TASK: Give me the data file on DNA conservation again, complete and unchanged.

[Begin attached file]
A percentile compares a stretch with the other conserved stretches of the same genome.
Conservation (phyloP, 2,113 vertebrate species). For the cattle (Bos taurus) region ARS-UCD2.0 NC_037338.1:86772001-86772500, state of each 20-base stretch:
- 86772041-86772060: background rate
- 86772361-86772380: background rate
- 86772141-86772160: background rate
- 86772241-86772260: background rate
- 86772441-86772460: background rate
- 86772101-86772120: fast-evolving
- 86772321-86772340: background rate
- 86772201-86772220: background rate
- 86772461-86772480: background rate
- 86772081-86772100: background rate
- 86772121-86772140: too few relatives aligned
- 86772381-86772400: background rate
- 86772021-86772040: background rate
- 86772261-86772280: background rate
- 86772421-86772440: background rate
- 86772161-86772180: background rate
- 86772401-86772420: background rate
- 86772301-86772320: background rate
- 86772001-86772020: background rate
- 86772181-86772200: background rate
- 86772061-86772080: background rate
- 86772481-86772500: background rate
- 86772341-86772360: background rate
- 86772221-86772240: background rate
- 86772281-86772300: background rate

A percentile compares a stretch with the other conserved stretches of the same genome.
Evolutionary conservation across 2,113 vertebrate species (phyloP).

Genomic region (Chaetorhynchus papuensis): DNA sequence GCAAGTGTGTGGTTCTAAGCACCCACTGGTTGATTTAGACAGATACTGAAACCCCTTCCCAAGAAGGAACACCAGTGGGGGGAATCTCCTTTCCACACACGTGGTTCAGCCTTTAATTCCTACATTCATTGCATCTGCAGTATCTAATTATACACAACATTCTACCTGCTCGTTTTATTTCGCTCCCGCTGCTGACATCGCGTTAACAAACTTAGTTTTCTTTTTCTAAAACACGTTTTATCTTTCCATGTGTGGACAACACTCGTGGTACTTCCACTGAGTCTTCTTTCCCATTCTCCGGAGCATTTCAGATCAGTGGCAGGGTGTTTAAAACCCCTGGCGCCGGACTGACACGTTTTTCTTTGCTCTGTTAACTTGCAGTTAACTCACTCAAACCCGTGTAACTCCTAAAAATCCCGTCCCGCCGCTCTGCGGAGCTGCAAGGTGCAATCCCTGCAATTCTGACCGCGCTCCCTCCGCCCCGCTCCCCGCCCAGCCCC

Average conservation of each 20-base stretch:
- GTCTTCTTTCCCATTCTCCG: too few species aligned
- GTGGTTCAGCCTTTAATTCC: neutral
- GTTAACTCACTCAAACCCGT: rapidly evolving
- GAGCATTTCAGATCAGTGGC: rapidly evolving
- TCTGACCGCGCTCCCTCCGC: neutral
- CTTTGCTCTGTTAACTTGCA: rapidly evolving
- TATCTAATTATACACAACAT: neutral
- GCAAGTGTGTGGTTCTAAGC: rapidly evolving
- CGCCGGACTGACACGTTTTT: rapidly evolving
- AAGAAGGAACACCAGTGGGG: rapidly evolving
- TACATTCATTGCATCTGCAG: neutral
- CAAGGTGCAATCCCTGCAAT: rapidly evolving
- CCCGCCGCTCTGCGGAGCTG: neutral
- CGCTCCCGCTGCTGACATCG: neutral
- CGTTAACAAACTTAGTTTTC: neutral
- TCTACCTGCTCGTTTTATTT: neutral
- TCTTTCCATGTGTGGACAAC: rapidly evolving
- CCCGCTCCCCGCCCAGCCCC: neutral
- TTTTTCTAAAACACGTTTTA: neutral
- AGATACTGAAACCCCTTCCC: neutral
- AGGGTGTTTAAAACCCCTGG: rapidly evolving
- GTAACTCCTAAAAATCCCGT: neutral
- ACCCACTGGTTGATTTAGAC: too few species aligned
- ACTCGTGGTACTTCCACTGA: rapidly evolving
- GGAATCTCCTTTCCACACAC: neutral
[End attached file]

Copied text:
A percentile compares a stretch with the other conserved stretches of the same genome.
Conservation (phyloP, 2,113 vertebrate species). For the cattle (Bos taurus) region ARS-UCD2.0 NC_037338.1:86772001-86772500, state of each 20-base stretch:
- 86772041-86772060: background rate
- 86772361-86772380: background rate
- 86772141-86772160: background rate
- 86772241-86772260: background rate
- 86772441-86772460: background rate
- 86772101-86772120: fast-evolving
- 86772321-86772340: background rate
- 86772201-86772220: background rate
- 86772461-86772480: background rate
- 86772081-86772100: background rate
- 86772121-86772140: too few relatives aligned
- 86772381-86772400: background rate
- 86772021-86772040: background rate
- 86772261-86772280: background rate
- 86772421-86772440: background rate
- 86772161-86772180: background rate
- 86772401-86772420: background rate
- 86772301-86772320: background rate
- 86772001-86772020: background rate
- 86772181-86772200: background rate
- 86772061-86772080: background rate
- 86772481-86772500: background rate
- 86772341-86772360: background rate
- 86772221-86772240: background rate
- 86772281-86772300: background rate

A percentile compares a stretch with the other conserved stretches of the same genome.
Evolutionary conservation across 2,113 vertebrate species (phyloP).

Genomic region (Chaetorhynchus papuensis): DNA sequence GCAAGTGTGTGGTTCTAAGCACCCACTGGTTGATTTAGACAGATACTGAAACCCCTTCCCAAGAAGGAACACCAGTGGGGGGAATCTCCTTTCCACACACGTGGTTCAGCCTTTAATTCCTACATTCATTGCATCTGCAGTATCTAATTATACACAACATTCTACCTGCTCGTTTTATTTCGCTCCCGCTGCTGACATCGCGTTAACAAACTTAGTTTTCTTTTTCTAAAACACGTTTTATCTTTCCATGTGTGGACAACACTCGTGGTACTTCCACTGAGTCTTCTTTCCCATTCTCCGGAGCATTTCAGATCAGTGGCAGGGTGTTTAAAACCCCTGGCGCCGGACTGACACGTTTTTCTTTGCTCTGTTAACTTGCAGTTAACTCACTCAAACCCGTGTAACTCCTAAAAATCCCGTCCCGCCGCTCTGCGGAGCTGCAAGGTGCAATCCCTGCAATTCTGACCGCGCTCCCTCCGCCCCGCTCCCCGCCCAGCCCC

Average conservation of each 20-base stretch:
- GTCTTCTTTCCCATTCTCCG: too few species aligned
- GTGGTTCAGCCTTTAATTCC: neutral
- GTTAACTCACTCAAACCCGT: rapidly evolving
- GAGCATTTCAGATCAGTGGC: rapidly evolving
- TCTGACCGCGCTCCCTCCGC: neutral
- CTTTGCTCTGTTAACTTGCA: rapidly evolving
- TATCTAATTATACACAACAT: neutral
- GCAAGTGTGTGGTTCTAAGC: rapidly evolving
- CGCCGGACTGACACGTTTTT: rapidly evolving
- AAGAAGGAACACCAGTGGGG: rapidly evolving
- TACATTCATTGCATCTGCAG: neutral
- CAAGGTGCAATCCCTGCAAT: rapidly evolving
- CCCGCCGCTCTGCGGAGCTG: neutral
- CGCTCCCGCTGCTGACATCG: neutral
- CGTTAACAAACTTAGTTTTC: neutral
- TCTACCTGCTCGTTTTATTT: neutral
- TCTTTCCATGTGTGGACAAC: rapidly evolving
- CCCGCTCCCCGCCCAGCCCC: neutral
- TTTTTCTAAAACACGTTTTA: neutral
- AGATACTGAAACCCCTTCCC: neutral
- AGGGTGTTTAAAACCCCTGG: rapidly evolving
- GTAACTCCTAAAAATCCCGT: neutral
- ACCCACTGGTTGATTTAGAC: too few species aligned
- ACTCGTGGTACTTCCACTGA: rapidly evolving
- GGAATCTCCTTTCCACACAC: neutral